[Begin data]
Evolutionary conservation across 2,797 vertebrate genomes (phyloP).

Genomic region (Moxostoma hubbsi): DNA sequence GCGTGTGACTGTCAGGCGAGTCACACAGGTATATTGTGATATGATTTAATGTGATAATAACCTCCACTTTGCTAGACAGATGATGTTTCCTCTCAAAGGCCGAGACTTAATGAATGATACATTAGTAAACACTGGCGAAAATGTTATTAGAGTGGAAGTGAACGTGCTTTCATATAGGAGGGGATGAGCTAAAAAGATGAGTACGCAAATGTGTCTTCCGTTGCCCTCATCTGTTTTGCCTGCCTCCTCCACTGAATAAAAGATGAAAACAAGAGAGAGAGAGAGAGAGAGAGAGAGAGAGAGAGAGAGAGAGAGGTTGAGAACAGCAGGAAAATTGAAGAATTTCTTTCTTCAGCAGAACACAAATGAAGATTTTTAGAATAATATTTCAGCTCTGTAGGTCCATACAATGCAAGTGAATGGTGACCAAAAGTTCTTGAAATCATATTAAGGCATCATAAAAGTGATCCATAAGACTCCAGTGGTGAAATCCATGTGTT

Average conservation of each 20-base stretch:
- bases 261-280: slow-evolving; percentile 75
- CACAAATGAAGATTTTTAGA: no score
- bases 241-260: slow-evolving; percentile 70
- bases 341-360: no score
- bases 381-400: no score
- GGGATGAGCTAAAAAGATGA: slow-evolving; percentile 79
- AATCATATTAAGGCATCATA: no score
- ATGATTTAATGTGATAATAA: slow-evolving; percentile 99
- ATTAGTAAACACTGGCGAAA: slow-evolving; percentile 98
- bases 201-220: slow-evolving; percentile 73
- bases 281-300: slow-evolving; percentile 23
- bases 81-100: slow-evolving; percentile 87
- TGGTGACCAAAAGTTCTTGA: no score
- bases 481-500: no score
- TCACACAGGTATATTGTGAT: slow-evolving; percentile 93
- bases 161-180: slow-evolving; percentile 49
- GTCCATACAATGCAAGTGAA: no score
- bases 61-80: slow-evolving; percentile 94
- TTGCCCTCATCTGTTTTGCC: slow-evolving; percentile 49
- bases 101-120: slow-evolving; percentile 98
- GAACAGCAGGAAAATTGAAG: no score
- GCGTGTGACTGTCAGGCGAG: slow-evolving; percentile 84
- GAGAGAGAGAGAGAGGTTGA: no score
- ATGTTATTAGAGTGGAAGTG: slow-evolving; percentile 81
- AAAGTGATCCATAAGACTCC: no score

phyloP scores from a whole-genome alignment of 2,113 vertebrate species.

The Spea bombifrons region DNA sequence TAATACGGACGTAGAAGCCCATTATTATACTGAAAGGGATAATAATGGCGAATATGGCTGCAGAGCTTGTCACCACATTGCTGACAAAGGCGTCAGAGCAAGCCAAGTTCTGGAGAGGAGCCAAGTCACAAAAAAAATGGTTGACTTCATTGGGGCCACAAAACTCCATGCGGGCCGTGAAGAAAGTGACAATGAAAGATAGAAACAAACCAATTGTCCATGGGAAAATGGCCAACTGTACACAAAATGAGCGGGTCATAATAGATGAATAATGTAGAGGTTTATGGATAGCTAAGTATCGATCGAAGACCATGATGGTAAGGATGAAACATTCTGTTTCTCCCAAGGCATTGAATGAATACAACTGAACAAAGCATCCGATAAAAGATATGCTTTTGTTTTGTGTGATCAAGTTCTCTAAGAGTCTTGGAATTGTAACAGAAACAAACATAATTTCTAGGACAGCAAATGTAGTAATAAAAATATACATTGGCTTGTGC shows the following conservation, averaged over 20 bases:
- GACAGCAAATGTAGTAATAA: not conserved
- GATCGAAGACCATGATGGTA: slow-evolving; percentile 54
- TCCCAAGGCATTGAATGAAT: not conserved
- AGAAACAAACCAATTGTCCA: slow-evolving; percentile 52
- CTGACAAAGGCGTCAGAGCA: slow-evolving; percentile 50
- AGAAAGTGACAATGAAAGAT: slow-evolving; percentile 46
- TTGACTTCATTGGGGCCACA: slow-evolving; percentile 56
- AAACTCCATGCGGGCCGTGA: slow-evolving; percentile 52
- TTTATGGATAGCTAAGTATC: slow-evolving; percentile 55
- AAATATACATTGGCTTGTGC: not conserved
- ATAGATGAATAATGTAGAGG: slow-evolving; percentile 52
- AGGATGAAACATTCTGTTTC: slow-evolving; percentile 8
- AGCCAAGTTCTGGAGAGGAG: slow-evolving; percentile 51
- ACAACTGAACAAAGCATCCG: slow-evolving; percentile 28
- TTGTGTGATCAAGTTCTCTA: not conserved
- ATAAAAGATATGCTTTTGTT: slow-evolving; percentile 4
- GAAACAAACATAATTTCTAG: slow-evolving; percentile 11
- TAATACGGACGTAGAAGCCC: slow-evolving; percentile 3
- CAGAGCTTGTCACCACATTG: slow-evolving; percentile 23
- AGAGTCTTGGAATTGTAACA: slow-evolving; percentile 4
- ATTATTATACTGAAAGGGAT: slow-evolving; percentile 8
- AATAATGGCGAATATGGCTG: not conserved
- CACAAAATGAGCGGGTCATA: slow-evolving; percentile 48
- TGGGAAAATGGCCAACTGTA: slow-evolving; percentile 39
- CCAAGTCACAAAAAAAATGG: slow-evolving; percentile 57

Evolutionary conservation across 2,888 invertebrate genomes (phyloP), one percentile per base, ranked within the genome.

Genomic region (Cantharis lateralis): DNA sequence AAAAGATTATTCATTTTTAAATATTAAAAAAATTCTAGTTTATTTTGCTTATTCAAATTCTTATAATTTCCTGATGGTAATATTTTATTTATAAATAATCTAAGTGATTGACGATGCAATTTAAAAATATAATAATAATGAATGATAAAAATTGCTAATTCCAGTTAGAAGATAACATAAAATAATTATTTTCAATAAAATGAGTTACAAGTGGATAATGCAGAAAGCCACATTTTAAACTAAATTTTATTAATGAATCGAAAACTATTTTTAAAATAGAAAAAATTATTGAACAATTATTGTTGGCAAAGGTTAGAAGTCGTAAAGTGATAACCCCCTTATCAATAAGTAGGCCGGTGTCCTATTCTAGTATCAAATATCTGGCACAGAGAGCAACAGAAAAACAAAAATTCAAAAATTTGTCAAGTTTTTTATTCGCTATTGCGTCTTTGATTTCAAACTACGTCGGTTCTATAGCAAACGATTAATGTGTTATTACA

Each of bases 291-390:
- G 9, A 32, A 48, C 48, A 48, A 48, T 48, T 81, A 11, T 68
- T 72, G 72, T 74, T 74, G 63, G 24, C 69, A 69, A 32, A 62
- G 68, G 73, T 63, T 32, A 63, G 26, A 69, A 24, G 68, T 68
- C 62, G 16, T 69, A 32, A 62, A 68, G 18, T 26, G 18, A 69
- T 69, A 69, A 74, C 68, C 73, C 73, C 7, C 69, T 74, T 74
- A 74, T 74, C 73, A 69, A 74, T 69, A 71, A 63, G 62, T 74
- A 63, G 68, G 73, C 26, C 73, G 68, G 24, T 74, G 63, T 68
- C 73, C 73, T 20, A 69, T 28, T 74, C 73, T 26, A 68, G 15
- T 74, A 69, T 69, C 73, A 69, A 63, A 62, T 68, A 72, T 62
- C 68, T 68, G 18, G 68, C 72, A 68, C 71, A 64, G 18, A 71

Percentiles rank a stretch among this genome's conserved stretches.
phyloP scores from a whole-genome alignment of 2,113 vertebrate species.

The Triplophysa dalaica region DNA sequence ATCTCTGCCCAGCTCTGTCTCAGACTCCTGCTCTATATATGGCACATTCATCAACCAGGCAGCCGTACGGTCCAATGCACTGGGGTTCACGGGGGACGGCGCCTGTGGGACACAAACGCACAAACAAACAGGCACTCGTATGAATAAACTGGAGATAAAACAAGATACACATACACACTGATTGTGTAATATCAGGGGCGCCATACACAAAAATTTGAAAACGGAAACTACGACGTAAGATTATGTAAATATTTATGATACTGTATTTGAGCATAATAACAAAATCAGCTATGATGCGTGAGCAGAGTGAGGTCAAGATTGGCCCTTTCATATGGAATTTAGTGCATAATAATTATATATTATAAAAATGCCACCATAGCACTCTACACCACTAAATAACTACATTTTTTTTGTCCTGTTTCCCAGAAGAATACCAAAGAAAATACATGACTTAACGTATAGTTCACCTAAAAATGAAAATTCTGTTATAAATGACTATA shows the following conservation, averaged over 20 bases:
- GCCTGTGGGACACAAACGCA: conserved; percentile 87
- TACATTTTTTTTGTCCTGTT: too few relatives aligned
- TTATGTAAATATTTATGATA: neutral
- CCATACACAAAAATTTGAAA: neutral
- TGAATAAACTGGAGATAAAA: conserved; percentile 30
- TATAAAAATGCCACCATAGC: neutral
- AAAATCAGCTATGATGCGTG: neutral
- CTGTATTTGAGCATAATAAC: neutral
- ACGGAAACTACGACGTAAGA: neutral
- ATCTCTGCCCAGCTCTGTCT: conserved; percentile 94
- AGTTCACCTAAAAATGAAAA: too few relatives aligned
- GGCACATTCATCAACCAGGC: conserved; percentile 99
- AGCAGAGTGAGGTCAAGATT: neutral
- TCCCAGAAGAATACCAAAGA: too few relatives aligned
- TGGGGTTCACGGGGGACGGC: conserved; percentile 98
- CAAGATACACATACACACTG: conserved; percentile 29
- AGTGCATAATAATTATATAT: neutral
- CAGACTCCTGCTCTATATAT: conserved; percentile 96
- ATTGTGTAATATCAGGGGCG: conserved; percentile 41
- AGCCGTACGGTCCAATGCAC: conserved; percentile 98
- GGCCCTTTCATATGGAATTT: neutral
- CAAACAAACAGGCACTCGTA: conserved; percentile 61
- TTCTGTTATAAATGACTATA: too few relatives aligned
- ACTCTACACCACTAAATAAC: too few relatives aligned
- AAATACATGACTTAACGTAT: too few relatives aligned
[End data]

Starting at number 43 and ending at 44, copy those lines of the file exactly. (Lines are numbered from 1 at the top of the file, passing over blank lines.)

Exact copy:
- AGCCAAGTTCTGGAGAGGAG: slow-evolving; percentile 51
- ACAACTGAACAAAGCATCCG: slow-evolving; percentile 28